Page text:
In Northern Ireland, paleontologists have found dinosaur remains for the first time, Irish and English paleontologists report. These are two bones, each from a different animal, found on the Islandmagee peninsula in Northern Ireland. The fossils are about 200 million years old, from the Jurassic.
Ireland, according to the scientists involved, consists of rocks that do not come from the dinosaur age. The rocks are either too old or too young, making it difficult to find evidence for Irish dinosaurs.
The dinosaur remains found may have come from animals that were dragged into the sea, eventually descended to the seabed and fossilized there.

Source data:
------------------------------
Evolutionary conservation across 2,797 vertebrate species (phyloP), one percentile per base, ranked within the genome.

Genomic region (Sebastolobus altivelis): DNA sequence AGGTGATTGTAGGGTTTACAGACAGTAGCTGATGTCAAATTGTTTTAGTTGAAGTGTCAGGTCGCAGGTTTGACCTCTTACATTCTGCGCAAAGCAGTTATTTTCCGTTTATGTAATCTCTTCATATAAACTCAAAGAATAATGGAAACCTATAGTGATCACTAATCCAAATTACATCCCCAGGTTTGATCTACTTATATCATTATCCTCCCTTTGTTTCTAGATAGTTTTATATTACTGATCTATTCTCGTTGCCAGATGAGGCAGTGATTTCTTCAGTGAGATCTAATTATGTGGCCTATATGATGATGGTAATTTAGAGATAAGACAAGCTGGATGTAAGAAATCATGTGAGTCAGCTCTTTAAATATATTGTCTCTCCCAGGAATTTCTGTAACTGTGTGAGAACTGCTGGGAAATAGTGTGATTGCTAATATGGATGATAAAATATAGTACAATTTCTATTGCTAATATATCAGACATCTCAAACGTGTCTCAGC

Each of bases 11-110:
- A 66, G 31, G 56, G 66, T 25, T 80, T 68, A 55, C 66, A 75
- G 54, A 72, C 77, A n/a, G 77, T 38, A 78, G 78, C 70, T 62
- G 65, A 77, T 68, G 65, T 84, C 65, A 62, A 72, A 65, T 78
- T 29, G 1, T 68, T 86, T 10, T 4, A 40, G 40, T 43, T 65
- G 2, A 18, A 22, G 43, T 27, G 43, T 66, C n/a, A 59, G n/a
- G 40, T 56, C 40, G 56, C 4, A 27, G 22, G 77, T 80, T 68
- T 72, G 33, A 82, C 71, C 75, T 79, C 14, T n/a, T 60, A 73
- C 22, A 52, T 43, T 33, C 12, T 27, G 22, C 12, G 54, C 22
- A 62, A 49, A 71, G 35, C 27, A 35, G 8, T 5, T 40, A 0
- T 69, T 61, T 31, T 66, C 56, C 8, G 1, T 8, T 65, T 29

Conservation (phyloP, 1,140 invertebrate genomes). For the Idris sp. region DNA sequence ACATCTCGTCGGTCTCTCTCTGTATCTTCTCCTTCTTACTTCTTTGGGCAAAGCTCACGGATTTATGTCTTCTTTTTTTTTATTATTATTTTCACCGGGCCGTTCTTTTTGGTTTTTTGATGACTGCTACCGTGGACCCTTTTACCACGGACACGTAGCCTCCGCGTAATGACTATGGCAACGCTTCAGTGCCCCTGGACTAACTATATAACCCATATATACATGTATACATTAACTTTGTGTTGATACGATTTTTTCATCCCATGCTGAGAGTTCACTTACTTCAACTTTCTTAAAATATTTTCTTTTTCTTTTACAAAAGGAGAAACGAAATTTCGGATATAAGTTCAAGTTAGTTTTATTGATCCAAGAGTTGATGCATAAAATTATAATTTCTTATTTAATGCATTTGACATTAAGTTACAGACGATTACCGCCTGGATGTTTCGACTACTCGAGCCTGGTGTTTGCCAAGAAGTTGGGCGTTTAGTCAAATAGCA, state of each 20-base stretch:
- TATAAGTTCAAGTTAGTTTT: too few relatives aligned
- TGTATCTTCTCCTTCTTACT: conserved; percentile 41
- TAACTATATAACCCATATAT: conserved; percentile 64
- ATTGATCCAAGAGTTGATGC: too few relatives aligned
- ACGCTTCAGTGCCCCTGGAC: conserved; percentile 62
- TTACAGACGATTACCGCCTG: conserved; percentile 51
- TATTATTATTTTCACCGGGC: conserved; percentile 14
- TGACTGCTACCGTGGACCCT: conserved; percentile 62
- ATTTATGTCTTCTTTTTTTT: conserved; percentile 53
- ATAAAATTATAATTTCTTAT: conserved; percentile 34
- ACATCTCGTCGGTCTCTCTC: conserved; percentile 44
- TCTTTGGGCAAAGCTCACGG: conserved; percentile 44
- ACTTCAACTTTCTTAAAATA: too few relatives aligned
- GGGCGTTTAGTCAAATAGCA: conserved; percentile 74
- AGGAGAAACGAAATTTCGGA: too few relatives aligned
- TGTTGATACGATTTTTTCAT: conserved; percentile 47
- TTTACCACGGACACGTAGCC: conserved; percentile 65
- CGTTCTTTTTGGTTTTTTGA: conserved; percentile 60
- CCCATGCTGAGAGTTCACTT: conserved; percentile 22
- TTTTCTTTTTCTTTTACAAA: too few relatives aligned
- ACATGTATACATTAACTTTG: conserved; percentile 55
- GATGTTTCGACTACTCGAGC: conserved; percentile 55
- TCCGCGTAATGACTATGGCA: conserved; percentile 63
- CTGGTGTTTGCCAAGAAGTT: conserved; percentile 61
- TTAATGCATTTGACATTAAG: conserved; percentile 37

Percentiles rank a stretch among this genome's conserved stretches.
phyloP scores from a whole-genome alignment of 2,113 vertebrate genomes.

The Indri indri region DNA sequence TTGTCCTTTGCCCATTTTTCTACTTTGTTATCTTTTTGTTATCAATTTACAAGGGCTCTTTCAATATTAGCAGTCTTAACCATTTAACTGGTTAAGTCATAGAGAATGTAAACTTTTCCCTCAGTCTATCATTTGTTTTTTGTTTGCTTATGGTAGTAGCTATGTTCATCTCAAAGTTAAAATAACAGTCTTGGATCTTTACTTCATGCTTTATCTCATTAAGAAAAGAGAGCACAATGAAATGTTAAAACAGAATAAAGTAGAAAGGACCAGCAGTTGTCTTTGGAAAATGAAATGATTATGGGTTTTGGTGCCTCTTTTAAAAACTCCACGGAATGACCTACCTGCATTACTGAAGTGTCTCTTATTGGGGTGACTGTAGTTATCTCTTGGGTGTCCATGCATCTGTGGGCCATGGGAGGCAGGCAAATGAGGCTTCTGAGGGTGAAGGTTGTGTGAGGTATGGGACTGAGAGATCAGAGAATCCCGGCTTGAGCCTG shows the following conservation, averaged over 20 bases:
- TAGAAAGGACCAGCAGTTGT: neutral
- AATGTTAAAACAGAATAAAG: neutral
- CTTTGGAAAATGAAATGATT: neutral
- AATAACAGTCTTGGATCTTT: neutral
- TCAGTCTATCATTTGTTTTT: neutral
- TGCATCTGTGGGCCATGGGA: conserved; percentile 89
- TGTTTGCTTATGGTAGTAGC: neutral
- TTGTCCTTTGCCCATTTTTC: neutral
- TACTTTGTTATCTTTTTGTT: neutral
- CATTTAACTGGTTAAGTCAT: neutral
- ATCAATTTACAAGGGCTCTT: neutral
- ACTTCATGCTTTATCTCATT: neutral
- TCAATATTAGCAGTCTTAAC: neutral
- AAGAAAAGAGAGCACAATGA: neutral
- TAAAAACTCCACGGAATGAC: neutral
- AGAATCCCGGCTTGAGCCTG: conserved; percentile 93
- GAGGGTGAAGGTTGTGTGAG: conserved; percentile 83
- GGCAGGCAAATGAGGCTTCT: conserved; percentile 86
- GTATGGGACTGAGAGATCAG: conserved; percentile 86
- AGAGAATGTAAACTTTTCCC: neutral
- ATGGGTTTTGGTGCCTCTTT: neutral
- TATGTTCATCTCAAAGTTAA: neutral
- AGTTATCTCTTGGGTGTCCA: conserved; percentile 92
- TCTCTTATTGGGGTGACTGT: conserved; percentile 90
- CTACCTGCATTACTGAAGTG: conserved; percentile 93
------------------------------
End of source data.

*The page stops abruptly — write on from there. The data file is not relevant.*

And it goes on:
At first it was thought that ancient bones were once part of the same dinosaur, but now it appears that they come from two separate species. One bone is the thigh of a four-legged herbivore, the Scelidosaurus. The other bone is the lower leg of a two-legged carnivore, Sarcosaurus.
The herbivore’s bone was very dense and robust, which the researchers say is typical of herbivorous armored dinosaurs. The carnivore’s bone was slimmer and with a thinner outer layer, which is typical of fast-moving carnivores.